436 - A Map of the Great Fear
From a young age, Frank was fascinated by maps and atlases, and the stories they contained. Finding his birthplace on the map in the endpapers of Tolkien's Lord of the Rings only increased his interest in the mystery and message of maps.
While pursuing a career in journalism, Frank started a blog called Strange Maps, as a repository for the weird and wonderful cartography he found hidden in books, posing as everyday objects and (of course) floating around the Internet.
"Each map tells a story, but the stories told by your standard atlas for school or reference are limited and literal: they show only the most practical side of the world, its geography and its political divisions. Strange Maps aims to collect and comment on maps that do everything but that - maps that show the world from a different angle".
A remit that wide allows for a steady, varied diet of maps: Frank has been writing about strange maps since 2006, published a book on the subject in 2009 and joined Big Think in 2010. Readers send in new material daily, and he keeps bumping in to cartography that is delightfully obscure, amazingly beautiful, shockingly partisan, and more.
The rapid spread of the Great Fear was one of the weirder episodes in the early, confusing days of the French Revolution. This combination of a riot, a brush fire and a game of Chinese whispers raged from July 20 to August 5 of the revolutionary year 1789 - a year now better remembered for July 14, the date of the storming of the Bastille, which set off the Revolution itself. Quatorze juillet has been the French Fête Nationale ever since.
La Grande Peur followed Bastille Day – as the translation of the Parisian, urban revolt to the countryside. This short-lived peasants’ revolt, sounding the death-knell of the Ancien Regime, occurred in the context of the worsening grain shortage, leading to local militias guarding the dwindling supplies and the new harvest from the swelling ranks of vagrants on the roads. When rumours spread that these brigands were recruited and armed by the despised First Estate (i.e. the nobles, whose monopoly on politics the Revolution would abolish), the peasantry rose up and pre-emptively struck against the nobility, ransacking mansions, destroying feudal records and – also - plundering the grain supplies.\n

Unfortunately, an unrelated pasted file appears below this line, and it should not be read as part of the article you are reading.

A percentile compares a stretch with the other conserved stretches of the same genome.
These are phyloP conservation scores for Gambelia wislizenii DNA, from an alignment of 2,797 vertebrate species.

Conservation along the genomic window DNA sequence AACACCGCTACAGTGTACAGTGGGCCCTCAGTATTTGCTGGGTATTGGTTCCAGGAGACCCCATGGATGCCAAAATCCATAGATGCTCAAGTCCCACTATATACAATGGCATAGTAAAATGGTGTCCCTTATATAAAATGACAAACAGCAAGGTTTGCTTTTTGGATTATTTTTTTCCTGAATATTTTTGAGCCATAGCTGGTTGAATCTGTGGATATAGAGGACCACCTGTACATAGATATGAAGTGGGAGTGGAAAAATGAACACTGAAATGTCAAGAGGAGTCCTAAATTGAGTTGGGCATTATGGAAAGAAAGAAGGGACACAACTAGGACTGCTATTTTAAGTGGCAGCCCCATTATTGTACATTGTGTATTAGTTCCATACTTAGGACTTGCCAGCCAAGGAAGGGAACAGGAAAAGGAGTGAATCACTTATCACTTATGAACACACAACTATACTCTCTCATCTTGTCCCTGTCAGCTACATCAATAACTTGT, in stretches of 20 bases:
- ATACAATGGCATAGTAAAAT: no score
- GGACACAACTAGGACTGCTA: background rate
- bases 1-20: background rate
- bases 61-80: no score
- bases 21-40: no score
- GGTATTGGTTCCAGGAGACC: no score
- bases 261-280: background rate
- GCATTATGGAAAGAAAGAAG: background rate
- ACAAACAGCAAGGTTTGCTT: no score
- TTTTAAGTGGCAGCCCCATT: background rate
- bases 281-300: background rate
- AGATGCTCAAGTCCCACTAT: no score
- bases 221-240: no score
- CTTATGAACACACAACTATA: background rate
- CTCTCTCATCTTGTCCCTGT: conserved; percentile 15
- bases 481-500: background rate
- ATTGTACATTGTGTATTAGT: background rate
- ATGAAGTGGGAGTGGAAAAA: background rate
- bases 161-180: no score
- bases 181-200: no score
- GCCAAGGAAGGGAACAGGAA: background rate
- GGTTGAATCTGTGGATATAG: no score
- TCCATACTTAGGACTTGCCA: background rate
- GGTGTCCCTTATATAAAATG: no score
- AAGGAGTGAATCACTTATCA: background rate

The origin, the raging and the rather swift end to the violence associated with La Grande Peur has been sufficiently documented for it to be mapped. It started in the westerly region of Franche-Comté, whence it spread south through the valley of the Rhône to the Provence, and west towards central France. It was joined by another panic centre south of Poitiers, radiating south towards the Pyrenees, and into the Auvergne. The starting points were mostly relatively small towns, stressing the rural character of the phenomenon: Bram, Ruffec, St-Florentin, Louhans, Romilly, Estrees, La Ferie, Gastines. The episode was so confusing that sometimes armed peasants from one village mistook their equally vigilant neighbours for the feared brigands, with unintended, violent consequences.\n
While the worst was over by the beginning of August 1789, quelled by military force, outbreaks of Peur on a rather more petite scale continued into 1790, eventually leaving only extremitous regions such as Alsace and Lorraine, Gascogne and Bretagne untouched.\n
We're more dependent on them than we realize.
- Scientists says our survival depends on biodiversity.
- A natural climate strategy we often forget.
- Seeing our place among the Earth's living creatures.
There's a high social cost that comes with lighting up.
While short-term results are positive, there is mounting evidence against staying in ketosis for too long.
- Recent studies showed volunteers lost equal or more weight on high-carb, calorie-restricted diets than low-carb, calorie restricted diets.
- There might be positive benefits to short-term usage of a ketogenic diet.
- One dietician warns that the ketogenic diet could put diabetics at risk for diabetic ketoacidosis.
SMARTER FASTER trademarks owned by The Big Think, Inc. All rights reserved.